Hallam has, in fact, proposed creating a new oversight panel for Shuman, some of whose members would be selected by council itself. And Hallam told WESA before the vote that she holds Innamorato responsible for continuing the court fight.

“As much as Sara acts like her hands were tied, she could have very much not fought the lawsuit … if she really agreed that this was wrong,” Hallam said. “She is now the county, and her team is the county. Like, that’s who we’re suing. And they are not acting in good faith.”

Abigail Gardner, a spokesperson for Innamorato, said that since Shuman reopened last week, “it was a priority for the County Executive to put in place a committee of community leaders and experts to provide input on operations.”

“An existing State statute grants the authority for the County Executive to appoint such a committee, and we believe we put forward a slate of appointments with excellent credentials for Council’s consideration. Over the last several months, there have been conversations with County Council and their legal representative about reestablishing a strong advisory committee to compliment the oversight already outlined in the contract with Adelphoi. The obvious opportunity for collaboration is through a settlement of the pending litigation, which we remain very open to and willing to consider.”

The Juvenile Detention Board of Advisors is responsible for compiling an annual report that recommends a budget for detention facility maintenance. But it otherwise has no formal power to intervene should there be concerns about how Adelphoi manages the facility. (That power belongs to the Court of Common Pleas and the Pennsylvania Department of Human Services.)

Administration officials have said the board will facilitate community input about the facility and help Innamorato keep her campaign-trail promise to create a more rehabilitative detention center.

State law gives the county executive the power to appoint five of the advisory board’s 10 members, subject to council’s approval. Innamoratoannounced her appointees in mid-June, and they include a number of well-known names. Sizemore, for one, is a Common Pleas Court judge who ran as part of a “Slate of 8” that had the backing of many county progressives. Garland and Elliott have long been part of violence-prevention and youth-empowerment initiatives.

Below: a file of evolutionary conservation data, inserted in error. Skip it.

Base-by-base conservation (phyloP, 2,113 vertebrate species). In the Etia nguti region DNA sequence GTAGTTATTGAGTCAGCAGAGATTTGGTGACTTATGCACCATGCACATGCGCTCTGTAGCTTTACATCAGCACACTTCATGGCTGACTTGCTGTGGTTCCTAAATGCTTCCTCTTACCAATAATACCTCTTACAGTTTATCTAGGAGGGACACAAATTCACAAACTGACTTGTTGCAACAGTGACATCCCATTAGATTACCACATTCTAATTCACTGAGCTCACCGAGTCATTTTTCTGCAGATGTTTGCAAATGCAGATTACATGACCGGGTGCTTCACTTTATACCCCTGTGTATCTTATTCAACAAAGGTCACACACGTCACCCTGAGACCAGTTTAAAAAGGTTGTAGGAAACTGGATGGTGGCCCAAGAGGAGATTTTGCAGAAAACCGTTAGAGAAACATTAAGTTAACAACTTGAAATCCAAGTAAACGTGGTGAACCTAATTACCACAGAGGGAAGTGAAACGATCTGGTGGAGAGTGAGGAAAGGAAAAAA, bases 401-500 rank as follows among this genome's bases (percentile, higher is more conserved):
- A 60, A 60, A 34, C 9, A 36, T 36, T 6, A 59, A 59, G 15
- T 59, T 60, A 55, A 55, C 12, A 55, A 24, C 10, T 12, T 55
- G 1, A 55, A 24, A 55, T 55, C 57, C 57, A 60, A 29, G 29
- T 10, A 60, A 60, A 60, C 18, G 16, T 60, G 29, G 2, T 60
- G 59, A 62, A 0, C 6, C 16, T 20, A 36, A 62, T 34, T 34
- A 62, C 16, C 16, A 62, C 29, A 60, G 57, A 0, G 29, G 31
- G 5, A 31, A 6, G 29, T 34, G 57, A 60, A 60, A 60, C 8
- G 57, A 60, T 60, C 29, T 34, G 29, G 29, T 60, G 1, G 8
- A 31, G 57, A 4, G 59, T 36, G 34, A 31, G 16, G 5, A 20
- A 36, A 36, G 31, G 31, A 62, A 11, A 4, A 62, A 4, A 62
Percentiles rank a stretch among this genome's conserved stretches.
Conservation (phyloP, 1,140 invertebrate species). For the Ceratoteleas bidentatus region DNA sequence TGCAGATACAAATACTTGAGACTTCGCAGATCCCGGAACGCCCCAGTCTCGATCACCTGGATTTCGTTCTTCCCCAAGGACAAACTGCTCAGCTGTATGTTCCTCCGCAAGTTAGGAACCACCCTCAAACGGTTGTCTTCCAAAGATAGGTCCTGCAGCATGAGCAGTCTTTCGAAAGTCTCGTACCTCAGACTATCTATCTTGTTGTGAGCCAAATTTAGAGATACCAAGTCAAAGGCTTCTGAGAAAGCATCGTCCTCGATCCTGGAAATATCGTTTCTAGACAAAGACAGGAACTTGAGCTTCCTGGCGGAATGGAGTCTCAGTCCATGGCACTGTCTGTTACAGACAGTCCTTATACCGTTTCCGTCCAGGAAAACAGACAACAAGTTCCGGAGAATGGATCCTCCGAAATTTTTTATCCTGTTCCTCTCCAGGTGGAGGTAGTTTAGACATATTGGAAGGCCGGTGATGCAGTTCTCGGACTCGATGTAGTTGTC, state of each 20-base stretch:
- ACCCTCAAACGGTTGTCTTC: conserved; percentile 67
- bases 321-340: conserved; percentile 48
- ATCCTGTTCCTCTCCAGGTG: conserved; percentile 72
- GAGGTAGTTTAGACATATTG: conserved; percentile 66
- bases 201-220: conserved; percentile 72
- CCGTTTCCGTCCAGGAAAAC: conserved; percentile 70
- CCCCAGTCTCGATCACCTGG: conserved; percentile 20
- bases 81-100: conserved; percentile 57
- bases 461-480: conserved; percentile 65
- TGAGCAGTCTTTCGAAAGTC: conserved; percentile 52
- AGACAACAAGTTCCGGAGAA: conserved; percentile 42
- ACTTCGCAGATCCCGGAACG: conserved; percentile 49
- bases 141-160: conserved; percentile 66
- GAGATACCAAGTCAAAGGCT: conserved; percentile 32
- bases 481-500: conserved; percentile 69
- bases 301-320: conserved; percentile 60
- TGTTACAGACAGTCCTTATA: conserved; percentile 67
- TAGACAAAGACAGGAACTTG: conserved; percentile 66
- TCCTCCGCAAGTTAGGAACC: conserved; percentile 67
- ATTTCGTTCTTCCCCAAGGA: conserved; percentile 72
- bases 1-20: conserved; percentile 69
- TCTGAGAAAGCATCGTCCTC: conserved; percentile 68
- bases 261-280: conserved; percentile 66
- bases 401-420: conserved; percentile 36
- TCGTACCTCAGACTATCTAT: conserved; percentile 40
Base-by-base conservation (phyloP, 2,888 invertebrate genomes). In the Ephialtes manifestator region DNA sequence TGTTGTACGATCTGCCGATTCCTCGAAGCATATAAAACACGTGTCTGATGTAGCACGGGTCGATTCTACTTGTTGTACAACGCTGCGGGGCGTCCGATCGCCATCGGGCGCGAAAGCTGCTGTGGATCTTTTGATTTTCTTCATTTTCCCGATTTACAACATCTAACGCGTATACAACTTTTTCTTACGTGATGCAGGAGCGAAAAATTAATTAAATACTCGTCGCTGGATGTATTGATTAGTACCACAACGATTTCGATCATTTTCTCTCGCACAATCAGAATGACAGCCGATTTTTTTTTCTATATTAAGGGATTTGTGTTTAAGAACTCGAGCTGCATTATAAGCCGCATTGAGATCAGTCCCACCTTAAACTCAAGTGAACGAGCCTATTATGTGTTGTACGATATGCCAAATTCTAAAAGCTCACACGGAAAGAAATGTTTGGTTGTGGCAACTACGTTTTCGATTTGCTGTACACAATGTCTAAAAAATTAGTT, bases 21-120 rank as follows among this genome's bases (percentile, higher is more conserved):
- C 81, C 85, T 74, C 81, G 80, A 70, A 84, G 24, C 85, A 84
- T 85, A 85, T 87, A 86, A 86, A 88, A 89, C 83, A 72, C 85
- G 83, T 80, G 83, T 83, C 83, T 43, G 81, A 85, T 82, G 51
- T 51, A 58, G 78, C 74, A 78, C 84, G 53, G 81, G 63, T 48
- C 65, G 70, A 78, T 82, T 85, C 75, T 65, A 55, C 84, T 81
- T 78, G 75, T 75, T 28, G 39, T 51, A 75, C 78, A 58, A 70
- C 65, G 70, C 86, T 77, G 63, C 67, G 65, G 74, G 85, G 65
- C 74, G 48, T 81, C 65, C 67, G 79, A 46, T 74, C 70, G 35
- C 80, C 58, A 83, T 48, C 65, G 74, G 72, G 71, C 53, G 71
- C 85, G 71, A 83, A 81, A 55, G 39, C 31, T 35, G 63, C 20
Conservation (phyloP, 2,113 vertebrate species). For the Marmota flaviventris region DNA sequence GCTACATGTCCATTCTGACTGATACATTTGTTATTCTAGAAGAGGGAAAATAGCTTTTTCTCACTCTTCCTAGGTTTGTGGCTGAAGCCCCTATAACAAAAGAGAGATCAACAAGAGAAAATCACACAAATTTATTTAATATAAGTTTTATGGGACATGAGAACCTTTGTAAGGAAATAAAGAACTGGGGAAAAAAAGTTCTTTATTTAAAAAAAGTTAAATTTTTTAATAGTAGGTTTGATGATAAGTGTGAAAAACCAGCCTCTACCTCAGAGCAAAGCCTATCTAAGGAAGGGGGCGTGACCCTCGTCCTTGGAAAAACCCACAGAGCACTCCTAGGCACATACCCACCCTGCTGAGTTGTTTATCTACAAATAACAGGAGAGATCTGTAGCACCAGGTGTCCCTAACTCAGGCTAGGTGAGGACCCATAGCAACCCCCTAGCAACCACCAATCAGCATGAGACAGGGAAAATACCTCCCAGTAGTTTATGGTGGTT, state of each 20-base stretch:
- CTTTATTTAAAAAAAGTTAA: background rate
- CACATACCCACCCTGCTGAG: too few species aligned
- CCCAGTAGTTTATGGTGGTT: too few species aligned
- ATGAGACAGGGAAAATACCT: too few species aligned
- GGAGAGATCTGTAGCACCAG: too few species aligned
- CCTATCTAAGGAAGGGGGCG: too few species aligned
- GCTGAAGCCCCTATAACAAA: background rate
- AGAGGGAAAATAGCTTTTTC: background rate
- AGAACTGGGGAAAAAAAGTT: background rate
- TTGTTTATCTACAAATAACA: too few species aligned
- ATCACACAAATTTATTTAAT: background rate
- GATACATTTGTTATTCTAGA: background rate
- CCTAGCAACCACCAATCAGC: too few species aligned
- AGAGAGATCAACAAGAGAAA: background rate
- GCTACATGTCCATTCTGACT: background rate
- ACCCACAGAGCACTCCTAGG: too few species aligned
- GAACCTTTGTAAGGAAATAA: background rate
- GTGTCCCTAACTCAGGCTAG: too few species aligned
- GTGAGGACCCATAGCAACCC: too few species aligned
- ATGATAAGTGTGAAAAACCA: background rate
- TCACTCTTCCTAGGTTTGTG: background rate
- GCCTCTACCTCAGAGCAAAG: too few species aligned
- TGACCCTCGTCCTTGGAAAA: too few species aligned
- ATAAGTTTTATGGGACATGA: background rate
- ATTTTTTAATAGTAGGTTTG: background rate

But there were signs that council’s approval might be hard to obtain. In June, a committee that reviews such appointments elected to send on the appointments for a full vote with neutral recommendations — a relatively rare move.

Naccarati-Chapkis, who chairs the committee, cited “several concerns raised by members regarding the active lawsuit”council brought against Fitzgerald and the county courts late last year.

“I would like to make it clear to the nominees … that this is in no way necessarily about them or reflection of any of their qualifications to serve, but rather being caught up in issues that are simply beyond and out of our control — and your control, rather,” Naccarati-Chapkis said.

Naccarati-Chapkis did not say how the nominations are connected to the suit. And despite the legal fight, Shuman reopened last week with 12 beds for newly arrested juveniles. Shuman will have a full capacity of 60 beds, though a timeline for when those will open has not been set.

Updated: July 9, 2024 at 7:34 PM EDT
Updated to include comment from the Innamorato administration.
Julia Zenkevich reports on Allegheny County government for 90.5 WESA. She first joined the station as a production assistant on The Confluence, and more recently served as a fill-in producer for The Confluence and Morning Edition. She’s a life-long Pittsburgher, and attended the University of Pittsburgh. She can be reached at jzenkevich@wesa.fm.